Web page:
Small business breaks new ground in packaging with carbon-negative product

carbon-negative

A Sydney small business has launched a recyclable, carbon-negative packaging made from sugarcane that will allow food manufacturers to safely store and transport food without having to use plastic.

The business, Grounded Packaging – whose co-founders Ben Grant and Josh Kempton were 2019 Inside Small Business Top 50 Small Business Leaders – has developed a sugarcane-based packaging called BioPE that uses up to 80 per cent fewer fossil fuels to manufacture than traditional plastic. Whereas compostable alternatives to plastic cost three times as much to produce, BioPE only costs one0and-a-half times as much to produce, and offers the same level of functionality in the storage of wet & oily items and dry & preserved goods, such as coffee – something compostable alternatives do not deliver.

“Grounded was born out of the experience of failed sustainable packaging processes in the food industry,” Ben Grant, co-founder of Grounded Packaging, said. “Packaging is vital in preventing wastage and prolonging shelf life, but plastic has cultivated a ‘take, make, dispose’ model that the industry has been stuck with for a long time. And, when there are no viable alternatives, businesses have no choice but to keep packaging their goods in plastic.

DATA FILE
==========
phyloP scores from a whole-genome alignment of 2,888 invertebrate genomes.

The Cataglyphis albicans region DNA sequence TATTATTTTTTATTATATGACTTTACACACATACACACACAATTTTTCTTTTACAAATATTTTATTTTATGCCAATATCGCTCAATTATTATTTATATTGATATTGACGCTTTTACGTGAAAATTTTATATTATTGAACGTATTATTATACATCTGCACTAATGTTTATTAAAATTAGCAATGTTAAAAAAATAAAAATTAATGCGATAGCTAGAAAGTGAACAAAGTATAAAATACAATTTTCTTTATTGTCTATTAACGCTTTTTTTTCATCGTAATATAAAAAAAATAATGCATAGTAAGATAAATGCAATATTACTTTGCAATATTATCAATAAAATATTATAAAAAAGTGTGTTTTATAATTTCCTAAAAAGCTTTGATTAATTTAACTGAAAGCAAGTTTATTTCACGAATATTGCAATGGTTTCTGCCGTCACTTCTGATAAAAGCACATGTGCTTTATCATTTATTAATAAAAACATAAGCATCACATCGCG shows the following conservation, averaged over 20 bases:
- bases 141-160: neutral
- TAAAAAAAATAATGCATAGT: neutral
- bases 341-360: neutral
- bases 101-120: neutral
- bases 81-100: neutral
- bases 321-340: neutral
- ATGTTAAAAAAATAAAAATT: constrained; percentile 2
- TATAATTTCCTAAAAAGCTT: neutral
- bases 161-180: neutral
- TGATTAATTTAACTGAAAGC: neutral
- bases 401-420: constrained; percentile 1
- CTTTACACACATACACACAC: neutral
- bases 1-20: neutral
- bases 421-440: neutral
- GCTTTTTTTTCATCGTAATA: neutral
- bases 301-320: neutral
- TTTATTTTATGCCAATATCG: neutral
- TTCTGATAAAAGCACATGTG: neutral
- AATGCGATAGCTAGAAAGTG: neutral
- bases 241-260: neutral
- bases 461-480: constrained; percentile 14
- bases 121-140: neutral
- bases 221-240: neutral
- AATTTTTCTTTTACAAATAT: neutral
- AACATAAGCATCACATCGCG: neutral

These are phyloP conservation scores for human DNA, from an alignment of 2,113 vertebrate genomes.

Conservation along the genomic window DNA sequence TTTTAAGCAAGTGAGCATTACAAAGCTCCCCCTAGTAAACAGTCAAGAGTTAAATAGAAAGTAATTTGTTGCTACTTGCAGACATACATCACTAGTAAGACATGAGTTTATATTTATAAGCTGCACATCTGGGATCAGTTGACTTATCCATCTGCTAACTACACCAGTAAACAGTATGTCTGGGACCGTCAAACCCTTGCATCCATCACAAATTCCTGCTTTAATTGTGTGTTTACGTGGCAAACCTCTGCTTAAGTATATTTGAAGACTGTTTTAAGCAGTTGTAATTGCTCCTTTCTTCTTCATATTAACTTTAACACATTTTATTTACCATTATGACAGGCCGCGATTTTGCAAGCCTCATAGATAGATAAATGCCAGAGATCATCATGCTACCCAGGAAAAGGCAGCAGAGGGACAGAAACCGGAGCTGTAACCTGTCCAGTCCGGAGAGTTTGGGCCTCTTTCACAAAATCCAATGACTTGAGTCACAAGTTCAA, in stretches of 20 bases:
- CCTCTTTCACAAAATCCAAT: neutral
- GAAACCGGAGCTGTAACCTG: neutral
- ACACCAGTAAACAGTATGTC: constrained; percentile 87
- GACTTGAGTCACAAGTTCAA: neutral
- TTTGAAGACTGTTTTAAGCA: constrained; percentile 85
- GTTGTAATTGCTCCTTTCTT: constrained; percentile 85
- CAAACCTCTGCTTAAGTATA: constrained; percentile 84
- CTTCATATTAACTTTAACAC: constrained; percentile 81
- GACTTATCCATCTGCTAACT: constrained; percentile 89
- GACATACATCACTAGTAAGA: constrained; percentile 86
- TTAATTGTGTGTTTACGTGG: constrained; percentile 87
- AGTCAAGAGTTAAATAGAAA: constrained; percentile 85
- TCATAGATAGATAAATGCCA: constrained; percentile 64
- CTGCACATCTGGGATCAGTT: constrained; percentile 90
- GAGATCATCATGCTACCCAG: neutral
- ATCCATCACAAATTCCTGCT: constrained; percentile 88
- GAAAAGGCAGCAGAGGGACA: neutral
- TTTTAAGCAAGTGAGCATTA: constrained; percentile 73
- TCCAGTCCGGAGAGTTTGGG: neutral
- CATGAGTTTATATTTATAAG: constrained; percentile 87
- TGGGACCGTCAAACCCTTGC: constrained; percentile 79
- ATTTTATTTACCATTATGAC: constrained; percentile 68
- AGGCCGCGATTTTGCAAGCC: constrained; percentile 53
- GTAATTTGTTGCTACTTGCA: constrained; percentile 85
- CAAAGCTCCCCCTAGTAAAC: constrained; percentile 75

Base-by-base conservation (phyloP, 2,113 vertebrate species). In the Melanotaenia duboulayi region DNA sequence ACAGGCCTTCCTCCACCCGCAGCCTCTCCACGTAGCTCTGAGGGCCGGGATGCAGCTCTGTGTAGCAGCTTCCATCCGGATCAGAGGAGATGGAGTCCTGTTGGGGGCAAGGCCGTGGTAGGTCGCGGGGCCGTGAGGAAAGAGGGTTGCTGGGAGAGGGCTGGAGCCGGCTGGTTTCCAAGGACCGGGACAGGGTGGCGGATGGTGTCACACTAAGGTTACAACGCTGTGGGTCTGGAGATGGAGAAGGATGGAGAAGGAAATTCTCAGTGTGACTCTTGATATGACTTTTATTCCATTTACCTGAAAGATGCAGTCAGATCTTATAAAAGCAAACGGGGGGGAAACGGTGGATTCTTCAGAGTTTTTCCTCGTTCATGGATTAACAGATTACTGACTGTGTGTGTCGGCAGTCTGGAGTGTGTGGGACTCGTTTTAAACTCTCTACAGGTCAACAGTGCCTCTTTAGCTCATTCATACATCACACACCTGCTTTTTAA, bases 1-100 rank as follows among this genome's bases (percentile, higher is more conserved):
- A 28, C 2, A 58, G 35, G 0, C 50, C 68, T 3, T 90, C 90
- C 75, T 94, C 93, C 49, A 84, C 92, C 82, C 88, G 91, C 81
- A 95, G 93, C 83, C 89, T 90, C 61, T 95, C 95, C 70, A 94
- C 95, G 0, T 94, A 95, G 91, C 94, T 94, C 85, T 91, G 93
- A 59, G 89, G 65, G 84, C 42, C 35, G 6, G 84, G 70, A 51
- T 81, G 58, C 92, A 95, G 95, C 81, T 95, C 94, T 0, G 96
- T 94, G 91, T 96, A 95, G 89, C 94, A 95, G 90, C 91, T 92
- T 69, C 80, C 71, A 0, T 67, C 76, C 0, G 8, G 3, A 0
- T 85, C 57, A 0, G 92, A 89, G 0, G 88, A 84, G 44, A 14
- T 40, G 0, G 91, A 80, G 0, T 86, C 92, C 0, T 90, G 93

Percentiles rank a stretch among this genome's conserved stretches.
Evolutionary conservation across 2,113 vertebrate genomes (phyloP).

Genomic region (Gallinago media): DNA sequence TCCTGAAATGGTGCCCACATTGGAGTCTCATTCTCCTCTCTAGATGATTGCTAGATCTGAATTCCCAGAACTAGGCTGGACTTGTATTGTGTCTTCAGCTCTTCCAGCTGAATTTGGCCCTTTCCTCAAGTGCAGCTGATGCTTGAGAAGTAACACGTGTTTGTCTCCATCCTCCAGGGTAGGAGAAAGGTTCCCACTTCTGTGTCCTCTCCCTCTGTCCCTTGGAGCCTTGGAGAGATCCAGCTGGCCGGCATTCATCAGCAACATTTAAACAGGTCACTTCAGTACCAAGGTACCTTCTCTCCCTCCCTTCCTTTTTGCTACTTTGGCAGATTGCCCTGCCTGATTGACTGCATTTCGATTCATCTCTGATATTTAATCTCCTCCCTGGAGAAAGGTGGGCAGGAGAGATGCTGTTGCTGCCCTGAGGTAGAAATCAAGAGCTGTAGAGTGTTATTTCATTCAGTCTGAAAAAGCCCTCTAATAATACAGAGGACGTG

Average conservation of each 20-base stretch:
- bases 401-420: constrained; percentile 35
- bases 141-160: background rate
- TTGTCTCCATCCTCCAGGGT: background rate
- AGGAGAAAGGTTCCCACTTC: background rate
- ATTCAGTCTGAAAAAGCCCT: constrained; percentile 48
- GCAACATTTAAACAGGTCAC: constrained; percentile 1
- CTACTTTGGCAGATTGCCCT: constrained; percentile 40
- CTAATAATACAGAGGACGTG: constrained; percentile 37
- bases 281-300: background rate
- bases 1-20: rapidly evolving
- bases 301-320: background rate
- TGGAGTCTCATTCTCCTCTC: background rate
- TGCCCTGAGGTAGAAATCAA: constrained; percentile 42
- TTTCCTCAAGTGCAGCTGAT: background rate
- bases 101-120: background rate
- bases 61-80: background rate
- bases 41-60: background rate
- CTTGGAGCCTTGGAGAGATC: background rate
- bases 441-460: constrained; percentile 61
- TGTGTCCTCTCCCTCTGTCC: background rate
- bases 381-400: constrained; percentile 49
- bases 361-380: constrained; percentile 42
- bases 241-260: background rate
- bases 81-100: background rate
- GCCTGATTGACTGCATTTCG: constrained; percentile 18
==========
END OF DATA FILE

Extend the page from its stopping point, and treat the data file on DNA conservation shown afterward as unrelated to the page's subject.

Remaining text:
“From day one our mission has been to reduce plastics and virgin materials within the packaging industry, providing greater transparency and better alternatives for our customers,” Grant added. “Creating a highly-functional sugarcane packaging for the unique needs of the food industry means doing the right thing has just become possible for thousands of manufacturers.”

In addition to being carbon-negative, BioPE uses non-toxic inks and can be recycled in general soft plastic systems. Its launch is another step in Grounded’s mission to create a circular economic model in which packaging materials are reusable, recyclable, recycled, or compostable.